During an earlier press conference on Thursday, IEC President Abdul Ilah Khatib said the delay was due to the new measures involved in this year’s polls, including national list seats and the fact that voters had two votes.

“We were very busy in counting the votes of the national lists, which was unexpectedly hard and took a longer time than planned,” he added.

The delay in announcing the results of the polls caused some disruption and violence in some governorates such as Maan, Karak and Irbid, among other areas.

Otherwise, the elections went on without major incidents, with police stressing that a soft approach to tensions was adopted to contain violence.

King Abdullah, the Supreme Commander of the Jordan Armed Forces, on Thursday visited the Public Security Department (PSD) and met with its chief, Gen. Hussein Majali.

During the visit, the Monarch expressed his pride and confidence in the PSD personnel and the role they play in maintaining security and the safety of citizens and private and public assets.

Final Figures
The number of voters who cast their ballots on election day across the country stood at 1,288,043 out of 2,272,182 registered voters, with Karak’s 6th District accounting for the highest turnout, the IEC said on Thursday.

The overall turnout was 56.69 per cent, in accordance with the latest calculations, the IEC pointed out.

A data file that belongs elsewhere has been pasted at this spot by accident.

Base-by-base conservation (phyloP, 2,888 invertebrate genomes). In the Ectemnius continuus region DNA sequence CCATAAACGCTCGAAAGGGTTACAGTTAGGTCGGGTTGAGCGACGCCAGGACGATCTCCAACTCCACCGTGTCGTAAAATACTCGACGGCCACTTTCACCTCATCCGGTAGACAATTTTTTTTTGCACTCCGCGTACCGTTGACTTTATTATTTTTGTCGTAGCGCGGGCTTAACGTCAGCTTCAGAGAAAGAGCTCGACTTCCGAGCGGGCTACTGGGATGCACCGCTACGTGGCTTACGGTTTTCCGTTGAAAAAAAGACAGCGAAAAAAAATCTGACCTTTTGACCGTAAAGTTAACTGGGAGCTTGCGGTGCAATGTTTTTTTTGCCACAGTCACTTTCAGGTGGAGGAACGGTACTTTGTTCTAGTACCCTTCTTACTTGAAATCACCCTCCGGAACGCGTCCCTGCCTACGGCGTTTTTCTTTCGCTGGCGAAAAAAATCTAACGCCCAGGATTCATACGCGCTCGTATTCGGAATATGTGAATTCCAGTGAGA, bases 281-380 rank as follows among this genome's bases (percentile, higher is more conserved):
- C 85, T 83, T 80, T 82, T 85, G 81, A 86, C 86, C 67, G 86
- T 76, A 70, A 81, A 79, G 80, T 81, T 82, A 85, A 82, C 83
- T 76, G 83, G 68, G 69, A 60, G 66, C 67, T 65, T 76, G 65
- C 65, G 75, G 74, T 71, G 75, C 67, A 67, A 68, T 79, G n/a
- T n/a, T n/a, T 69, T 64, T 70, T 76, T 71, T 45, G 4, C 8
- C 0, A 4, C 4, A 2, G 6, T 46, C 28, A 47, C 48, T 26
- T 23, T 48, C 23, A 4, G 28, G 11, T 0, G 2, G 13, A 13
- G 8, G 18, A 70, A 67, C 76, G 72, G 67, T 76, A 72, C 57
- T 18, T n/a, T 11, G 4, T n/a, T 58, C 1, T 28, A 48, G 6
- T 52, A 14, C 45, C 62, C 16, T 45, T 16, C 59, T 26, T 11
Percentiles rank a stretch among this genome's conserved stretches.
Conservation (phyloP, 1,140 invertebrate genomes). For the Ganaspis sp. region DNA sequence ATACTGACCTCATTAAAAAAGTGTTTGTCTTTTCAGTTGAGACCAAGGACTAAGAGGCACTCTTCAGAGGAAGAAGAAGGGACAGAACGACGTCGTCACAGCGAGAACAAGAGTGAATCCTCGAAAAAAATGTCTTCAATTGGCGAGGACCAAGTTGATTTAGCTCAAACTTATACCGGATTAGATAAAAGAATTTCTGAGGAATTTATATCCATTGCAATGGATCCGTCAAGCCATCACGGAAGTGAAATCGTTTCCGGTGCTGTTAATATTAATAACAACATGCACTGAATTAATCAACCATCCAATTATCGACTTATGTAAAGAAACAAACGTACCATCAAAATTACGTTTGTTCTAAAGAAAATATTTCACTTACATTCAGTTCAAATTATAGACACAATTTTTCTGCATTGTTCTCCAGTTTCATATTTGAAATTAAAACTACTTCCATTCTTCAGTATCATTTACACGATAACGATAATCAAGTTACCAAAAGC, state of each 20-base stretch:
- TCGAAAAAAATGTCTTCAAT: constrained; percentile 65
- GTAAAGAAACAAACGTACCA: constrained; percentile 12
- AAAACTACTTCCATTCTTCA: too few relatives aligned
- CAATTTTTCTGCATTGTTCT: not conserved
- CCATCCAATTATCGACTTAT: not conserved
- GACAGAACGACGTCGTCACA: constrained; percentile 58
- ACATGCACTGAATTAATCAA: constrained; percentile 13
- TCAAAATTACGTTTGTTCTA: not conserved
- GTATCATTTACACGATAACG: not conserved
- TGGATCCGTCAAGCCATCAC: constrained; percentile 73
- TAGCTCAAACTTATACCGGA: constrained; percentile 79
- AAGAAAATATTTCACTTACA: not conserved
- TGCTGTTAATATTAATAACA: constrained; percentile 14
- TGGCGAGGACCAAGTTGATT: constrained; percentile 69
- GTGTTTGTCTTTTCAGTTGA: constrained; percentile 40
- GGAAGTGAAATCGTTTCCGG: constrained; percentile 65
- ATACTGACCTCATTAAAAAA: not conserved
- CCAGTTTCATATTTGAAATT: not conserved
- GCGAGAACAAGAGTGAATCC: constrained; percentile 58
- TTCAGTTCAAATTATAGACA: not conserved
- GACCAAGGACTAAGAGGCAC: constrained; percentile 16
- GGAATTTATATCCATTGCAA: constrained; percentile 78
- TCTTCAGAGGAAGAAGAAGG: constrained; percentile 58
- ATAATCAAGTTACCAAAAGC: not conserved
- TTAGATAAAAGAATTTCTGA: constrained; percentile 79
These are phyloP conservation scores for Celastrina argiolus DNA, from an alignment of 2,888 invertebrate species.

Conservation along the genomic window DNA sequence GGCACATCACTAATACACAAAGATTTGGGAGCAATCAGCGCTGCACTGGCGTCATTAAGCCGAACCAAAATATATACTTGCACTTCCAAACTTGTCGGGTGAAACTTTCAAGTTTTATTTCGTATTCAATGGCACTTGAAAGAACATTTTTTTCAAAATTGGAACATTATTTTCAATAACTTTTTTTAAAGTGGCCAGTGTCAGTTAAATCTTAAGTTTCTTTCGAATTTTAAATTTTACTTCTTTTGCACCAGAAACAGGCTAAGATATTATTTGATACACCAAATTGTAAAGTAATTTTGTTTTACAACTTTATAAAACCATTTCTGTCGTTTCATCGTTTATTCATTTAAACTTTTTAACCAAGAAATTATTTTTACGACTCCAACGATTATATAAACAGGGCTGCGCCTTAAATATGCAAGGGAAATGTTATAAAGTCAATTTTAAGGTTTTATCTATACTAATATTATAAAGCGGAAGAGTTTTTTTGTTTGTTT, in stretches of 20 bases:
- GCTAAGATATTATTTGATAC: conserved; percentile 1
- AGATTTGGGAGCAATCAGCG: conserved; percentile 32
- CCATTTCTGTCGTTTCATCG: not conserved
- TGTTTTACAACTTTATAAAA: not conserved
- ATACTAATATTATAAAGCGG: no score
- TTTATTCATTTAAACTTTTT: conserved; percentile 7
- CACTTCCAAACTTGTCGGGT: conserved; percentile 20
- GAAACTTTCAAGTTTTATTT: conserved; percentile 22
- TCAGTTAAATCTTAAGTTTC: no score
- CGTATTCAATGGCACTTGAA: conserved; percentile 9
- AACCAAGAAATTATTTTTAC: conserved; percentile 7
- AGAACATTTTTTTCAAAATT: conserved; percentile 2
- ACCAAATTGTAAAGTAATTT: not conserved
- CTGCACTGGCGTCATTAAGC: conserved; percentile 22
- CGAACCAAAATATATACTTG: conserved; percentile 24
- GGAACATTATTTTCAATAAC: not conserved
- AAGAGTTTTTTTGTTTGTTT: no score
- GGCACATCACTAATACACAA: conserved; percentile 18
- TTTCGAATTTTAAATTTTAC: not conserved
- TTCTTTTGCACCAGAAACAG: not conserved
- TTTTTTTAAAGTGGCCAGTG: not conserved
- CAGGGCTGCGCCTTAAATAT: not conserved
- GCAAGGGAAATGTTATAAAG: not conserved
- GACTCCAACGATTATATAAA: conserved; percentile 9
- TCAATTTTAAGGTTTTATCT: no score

The turnout at Karak’s 6th District amounted to around 90 per cent, whereas Amman’s 2nd District recorded the lowest turnout at around 37.5 per cent with the percentage of male voters slightly higher than that of female voters, according to the commission as cited by the Jordan News Agency, Petra.

At the governorate level, the capital recorded the lowest turnout at 43.51 per cent, followed by Zarqa Governorate, which saw a turnout of around 47.94 per cent.

Irbid ranked third with around 60 per cent, followed by Balqa and Aqaba where the turnout stood at around 62 per cent and 62.4 per cent, respectively.

The turnout figure recorded in the southern governorate of Maan, where a tribal culture is more distinct, was 67.7 per cent, the IEC indicated. Madaba was close behind with a percentage of around 69.9 per cent.

In the governorates of Tafileh, Ajloun, Karak, Jerash, the Southern Badia, Mafraq, Central Badia and Northern Badia, the turnout ranged between 70 per cent and around 75.5 per cent, the IEC reported.

In their meeting with the King, the international monitors “commended the integrity of the elections and the measures taken by the IEC to ensure a transparent and smooth process”, adding that “all monitors carried out their tasks freely and without any obstacles”, according to the Royal Court statement.

Local, Arab and international observers said in separate press briefings that this year’s parliamentary elections had gone smoothly, but pointed out some shortcomings that need to be addressed in future polls.

The Arab League’s observer mission said Wednesday’s elections were free and transparent, adding that the Jordanian people exercised their right to vote without coercion or interference.

Also on Thursday, the National Democratic Institute (NDI) observer delegation, which included 50 observers from 29 countries, said the parliamentary elections had shown a marked improvement in procedures and administration from past polls, but added that it had found several shortcomings and irregularities.